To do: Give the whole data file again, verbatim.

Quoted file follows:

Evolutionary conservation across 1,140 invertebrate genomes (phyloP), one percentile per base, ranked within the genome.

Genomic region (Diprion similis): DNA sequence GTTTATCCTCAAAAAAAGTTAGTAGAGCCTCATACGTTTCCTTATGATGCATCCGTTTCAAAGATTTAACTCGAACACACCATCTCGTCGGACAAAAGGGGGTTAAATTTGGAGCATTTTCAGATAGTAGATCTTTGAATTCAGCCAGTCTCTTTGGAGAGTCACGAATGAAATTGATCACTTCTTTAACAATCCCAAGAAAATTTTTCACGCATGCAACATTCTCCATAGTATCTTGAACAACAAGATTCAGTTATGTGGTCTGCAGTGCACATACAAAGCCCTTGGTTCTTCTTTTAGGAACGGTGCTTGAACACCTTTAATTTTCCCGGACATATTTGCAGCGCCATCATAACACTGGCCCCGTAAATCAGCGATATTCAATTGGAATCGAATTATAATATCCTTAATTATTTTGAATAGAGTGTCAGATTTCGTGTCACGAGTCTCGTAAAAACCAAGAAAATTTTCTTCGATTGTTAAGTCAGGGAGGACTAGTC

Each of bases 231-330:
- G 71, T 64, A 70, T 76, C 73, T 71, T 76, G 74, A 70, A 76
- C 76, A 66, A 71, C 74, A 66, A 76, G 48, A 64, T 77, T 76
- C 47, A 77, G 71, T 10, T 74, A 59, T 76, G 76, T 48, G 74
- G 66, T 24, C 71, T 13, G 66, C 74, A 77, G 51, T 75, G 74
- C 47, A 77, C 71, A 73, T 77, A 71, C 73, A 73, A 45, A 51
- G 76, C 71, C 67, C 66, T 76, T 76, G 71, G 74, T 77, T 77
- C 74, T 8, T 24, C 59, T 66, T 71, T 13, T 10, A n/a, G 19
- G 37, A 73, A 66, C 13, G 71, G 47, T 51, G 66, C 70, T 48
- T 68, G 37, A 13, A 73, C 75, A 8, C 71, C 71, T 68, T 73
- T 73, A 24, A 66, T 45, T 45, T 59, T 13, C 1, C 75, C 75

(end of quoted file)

Evolutionary conservation across 1,140 invertebrate genomes (phyloP), one percentile per base, ranked within the genome.

Genomic region (Diprion similis): DNA sequence GTTTATCCTCAAAAAAAGTTAGTAGAGCCTCATACGTTTCCTTATGATGCATCCGTTTCAAAGATTTAACTCGAACACACCATCTCGTCGGACAAAAGGGGGTTAAATTTGGAGCATTTTCAGATAGTAGATCTTTGAATTCAGCCAGTCTCTTTGGAGAGTCACGAATGAAATTGATCACTTCTTTAACAATCCCAAGAAAATTTTTCACGCATGCAACATTCTCCATAGTATCTTGAACAACAAGATTCAGTTATGTGGTCTGCAGTGCACATACAAAGCCCTTGGTTCTTCTTTTAGGAACGGTGCTTGAACACCTTTAATTTTCCCGGACATATTTGCAGCGCCATCATAACACTGGCCCCGTAAATCAGCGATATTCAATTGGAATCGAATTATAATATCCTTAATTATTTTGAATAGAGTGTCAGATTTCGTGTCACGAGTCTCGTAAAAACCAAGAAAATTTTCTTCGATTGTTAAGTCAGGGAGGACTAGTC

Each of bases 231-330:
- G 71, T 64, A 70, T 76, C 73, T 71, T 76, G 74, A 70, A 76
- C 76, A 66, A 71, C 74, A 66, A 76, G 48, A 64, T 77, T 76
- C 47, A 77, G 71, T 10, T 74, A 59, T 76, G 76, T 48, G 74
- G 66, T 24, C 71, T 13, G 66, C 74, A 77, G 51, T 75, G 74
- C 47, A 77, C 71, A 73, T 77, A 71, C 73, A 73, A 45, A 51
- G 76, C 71, C 67, C 66, T 76, T 76, G 71, G 74, T 77, T 77
- C 74, T 8, T 24, C 59, T 66, T 71, T 13, T 10, A n/a, G 19
- G 37, A 73, A 66, C 13, G 71, G 47, T 51, G 66, C 70, T 48
- T 68, G 37, A 13, A 73, C 75, A 8, C 71, C 71, T 68, T 73
- T 73, A 24, A 66, T 45, T 45, T 59, T 13, C 1, C 75, C 75